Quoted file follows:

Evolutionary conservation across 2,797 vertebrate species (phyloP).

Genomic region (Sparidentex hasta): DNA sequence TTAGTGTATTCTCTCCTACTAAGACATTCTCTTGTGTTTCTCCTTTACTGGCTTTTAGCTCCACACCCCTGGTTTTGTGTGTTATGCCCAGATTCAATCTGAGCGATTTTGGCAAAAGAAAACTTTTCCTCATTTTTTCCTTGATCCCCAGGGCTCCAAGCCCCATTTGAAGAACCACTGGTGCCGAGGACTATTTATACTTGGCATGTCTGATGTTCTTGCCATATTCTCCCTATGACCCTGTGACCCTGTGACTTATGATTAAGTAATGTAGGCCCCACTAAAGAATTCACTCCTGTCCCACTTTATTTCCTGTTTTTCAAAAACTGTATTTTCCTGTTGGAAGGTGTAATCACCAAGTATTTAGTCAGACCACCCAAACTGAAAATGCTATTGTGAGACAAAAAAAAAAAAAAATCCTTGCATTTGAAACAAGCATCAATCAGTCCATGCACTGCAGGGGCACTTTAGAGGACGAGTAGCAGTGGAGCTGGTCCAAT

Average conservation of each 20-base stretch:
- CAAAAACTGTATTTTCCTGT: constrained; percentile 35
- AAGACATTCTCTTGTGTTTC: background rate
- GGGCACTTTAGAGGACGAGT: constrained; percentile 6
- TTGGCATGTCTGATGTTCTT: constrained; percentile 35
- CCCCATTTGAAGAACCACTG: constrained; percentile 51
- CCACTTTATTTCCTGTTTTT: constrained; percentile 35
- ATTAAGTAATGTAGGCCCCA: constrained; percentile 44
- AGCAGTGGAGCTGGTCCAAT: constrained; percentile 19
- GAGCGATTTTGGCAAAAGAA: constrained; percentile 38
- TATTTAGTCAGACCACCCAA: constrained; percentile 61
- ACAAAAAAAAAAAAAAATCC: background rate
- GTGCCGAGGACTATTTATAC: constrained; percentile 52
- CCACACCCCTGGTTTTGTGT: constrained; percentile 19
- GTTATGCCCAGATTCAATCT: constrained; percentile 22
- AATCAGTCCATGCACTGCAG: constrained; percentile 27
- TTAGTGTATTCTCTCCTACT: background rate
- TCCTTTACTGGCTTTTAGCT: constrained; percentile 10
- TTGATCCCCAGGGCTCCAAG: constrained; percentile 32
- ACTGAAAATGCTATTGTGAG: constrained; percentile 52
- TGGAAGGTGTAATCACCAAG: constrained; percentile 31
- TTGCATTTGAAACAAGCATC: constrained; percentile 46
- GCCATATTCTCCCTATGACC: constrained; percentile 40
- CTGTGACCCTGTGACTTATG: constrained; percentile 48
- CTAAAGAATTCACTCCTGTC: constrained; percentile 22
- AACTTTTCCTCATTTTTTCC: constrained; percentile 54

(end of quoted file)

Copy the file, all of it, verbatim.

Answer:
Evolutionary conservation across 2,797 vertebrate species (phyloP).

Genomic region (Sparidentex hasta): DNA sequence TTAGTGTATTCTCTCCTACTAAGACATTCTCTTGTGTTTCTCCTTTACTGGCTTTTAGCTCCACACCCCTGGTTTTGTGTGTTATGCCCAGATTCAATCTGAGCGATTTTGGCAAAAGAAAACTTTTCCTCATTTTTTCCTTGATCCCCAGGGCTCCAAGCCCCATTTGAAGAACCACTGGTGCCGAGGACTATTTATACTTGGCATGTCTGATGTTCTTGCCATATTCTCCCTATGACCCTGTGACCCTGTGACTTATGATTAAGTAATGTAGGCCCCACTAAAGAATTCACTCCTGTCCCACTTTATTTCCTGTTTTTCAAAAACTGTATTTTCCTGTTGGAAGGTGTAATCACCAAGTATTTAGTCAGACCACCCAAACTGAAAATGCTATTGTGAGACAAAAAAAAAAAAAAATCCTTGCATTTGAAACAAGCATCAATCAGTCCATGCACTGCAGGGGCACTTTAGAGGACGAGTAGCAGTGGAGCTGGTCCAAT

Average conservation of each 20-base stretch:
- CAAAAACTGTATTTTCCTGT: constrained; percentile 35
- AAGACATTCTCTTGTGTTTC: background rate
- GGGCACTTTAGAGGACGAGT: constrained; percentile 6
- TTGGCATGTCTGATGTTCTT: constrained; percentile 35
- CCCCATTTGAAGAACCACTG: constrained; percentile 51
- CCACTTTATTTCCTGTTTTT: constrained; percentile 35
- ATTAAGTAATGTAGGCCCCA: constrained; percentile 44
- AGCAGTGGAGCTGGTCCAAT: constrained; percentile 19
- GAGCGATTTTGGCAAAAGAA: constrained; percentile 38
- TATTTAGTCAGACCACCCAA: constrained; percentile 61
- ACAAAAAAAAAAAAAAATCC: background rate
- GTGCCGAGGACTATTTATAC: constrained; percentile 52
- CCACACCCCTGGTTTTGTGT: constrained; percentile 19
- GTTATGCCCAGATTCAATCT: constrained; percentile 22
- AATCAGTCCATGCACTGCAG: constrained; percentile 27
- TTAGTGTATTCTCTCCTACT: background rate
- TCCTTTACTGGCTTTTAGCT: constrained; percentile 10
- TTGATCCCCAGGGCTCCAAG: constrained; percentile 32
- ACTGAAAATGCTATTGTGAG: constrained; percentile 52
- TGGAAGGTGTAATCACCAAG: constrained; percentile 31
- TTGCATTTGAAACAAGCATC: constrained; percentile 46
- GCCATATTCTCCCTATGACC: constrained; percentile 40
- CTGTGACCCTGTGACTTATG: constrained; percentile 48
- CTAAAGAATTCACTCCTGTC: constrained; percentile 22
- AACTTTTCCTCATTTTTTCC: constrained; percentile 54